Cartoon Network’s ‘The Venture Bros.’ changed the face of cartoons in the film industry


Source: The Venture Bros. 2003

Characters Dean Venture and the Monarch stare at one another intently in Season 7, Episode 4 of “The Venture Bros.”

Peter Cox, Reporter

While cartoons have been popular ever since their invention, they have always been primarily marketed towards children – even cartoons popular in the ’90s, like “The Simpsons,” were always rated TV-PG. This all changed with the creation of  “Adult Swim” in 2001, a nighttime programming lineup for Cartoon Network. The starting lineup of “Adult Swim” were all PG-13+ rated cartoons. In their day, most of these shows were critically acclaimed however, over the years almost all of them have either reached their natural conclusion or been canceled, with two exceptions, by far the oldest of which is “The Venture Bros.”

“The Venture Bros.” was a revolutionary program in its time, putting a spin on classic tropes from American children’s cartoons and making an enjoyable and funny program that was still mature and occasionally thought-provoking. 

 First airing in 2003, “The Venture Bros.” aired its seventh and most recent season in 2018. After 17 years on the program, the show was dropped by Adult Swim in September 2020, but an HBO executive tweeted in November that the creators of the show were working with HBO Max on plans for a possible finale to the series. 

The show follows Hank and Dean Venture, the Venture brothers, their father Dr. Venture, and their bodyguard Brock Samson. Dr. Venture is the son of Jonas Venture, a super scientist who dragged him across the world on his adventures much as Doc does with his own sons now. The show was originally intended to be a spoof on classic boy adventurer shows like “Jonny Quest.” It played off the fact that the seemingly carefree adventures of these young boys could actually have been highly traumatizing experiences. From this baseline the show quickly developed its own unique identity.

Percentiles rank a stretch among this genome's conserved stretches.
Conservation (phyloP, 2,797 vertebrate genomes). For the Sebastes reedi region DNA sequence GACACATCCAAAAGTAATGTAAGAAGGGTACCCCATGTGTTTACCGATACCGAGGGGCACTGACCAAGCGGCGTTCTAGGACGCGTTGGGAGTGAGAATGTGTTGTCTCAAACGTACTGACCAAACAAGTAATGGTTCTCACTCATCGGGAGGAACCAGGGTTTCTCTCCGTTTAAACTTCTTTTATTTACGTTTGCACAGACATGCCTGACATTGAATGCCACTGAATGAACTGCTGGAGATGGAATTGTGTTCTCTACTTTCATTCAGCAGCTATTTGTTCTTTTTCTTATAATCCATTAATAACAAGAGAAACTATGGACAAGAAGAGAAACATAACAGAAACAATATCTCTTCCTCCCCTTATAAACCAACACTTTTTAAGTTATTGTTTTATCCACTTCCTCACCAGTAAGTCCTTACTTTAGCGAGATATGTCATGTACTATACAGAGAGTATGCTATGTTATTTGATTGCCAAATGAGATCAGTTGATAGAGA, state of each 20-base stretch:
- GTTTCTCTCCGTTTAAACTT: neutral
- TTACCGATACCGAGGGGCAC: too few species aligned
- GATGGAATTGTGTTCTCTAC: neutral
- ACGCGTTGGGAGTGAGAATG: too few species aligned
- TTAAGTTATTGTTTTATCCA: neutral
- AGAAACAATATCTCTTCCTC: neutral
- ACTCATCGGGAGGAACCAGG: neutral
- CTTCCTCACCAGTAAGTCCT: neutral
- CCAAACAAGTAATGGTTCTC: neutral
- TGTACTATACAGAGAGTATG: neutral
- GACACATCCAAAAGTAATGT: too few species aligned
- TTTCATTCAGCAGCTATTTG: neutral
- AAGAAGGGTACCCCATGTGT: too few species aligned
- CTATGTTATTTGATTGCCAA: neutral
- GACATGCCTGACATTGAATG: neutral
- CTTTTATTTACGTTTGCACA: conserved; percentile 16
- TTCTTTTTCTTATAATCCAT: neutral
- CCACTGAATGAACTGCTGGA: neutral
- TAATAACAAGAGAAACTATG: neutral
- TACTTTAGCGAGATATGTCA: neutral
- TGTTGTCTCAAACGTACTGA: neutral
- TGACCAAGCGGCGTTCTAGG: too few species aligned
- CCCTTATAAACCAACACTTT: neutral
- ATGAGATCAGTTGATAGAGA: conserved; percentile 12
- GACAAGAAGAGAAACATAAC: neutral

The show begins with everyone but the Venture’s and Brock being highly one-dimensional characters but, as it progresses side characters of little to no relevance become highly important, fleshed-out characters with their own plots. A great example of this is Dr. Venture’s nemesis, The Monarch, a butterfly-themed super villain intent on destroying Dr. Venture and everything he cares about. In the first episode he’s an ultra-cartoonish supervillian, single-minded in his quest to murder Dr. Venture. However, in the second episode, elements of his backstory are revealed that make him a much more appealing character. By the later seasons there are a number of side characters around The Monarch who are also relevant to the plot and The Monarch himself becomes, arguably, one of the most important characters in the show.

Creation of the finale is not certain — and even if it does come to fruition, production will likely take years if previous seasons of the show are any indication. Yet, there is still a real prospect of getting to see the end to this decade-spanning show within the next year or two.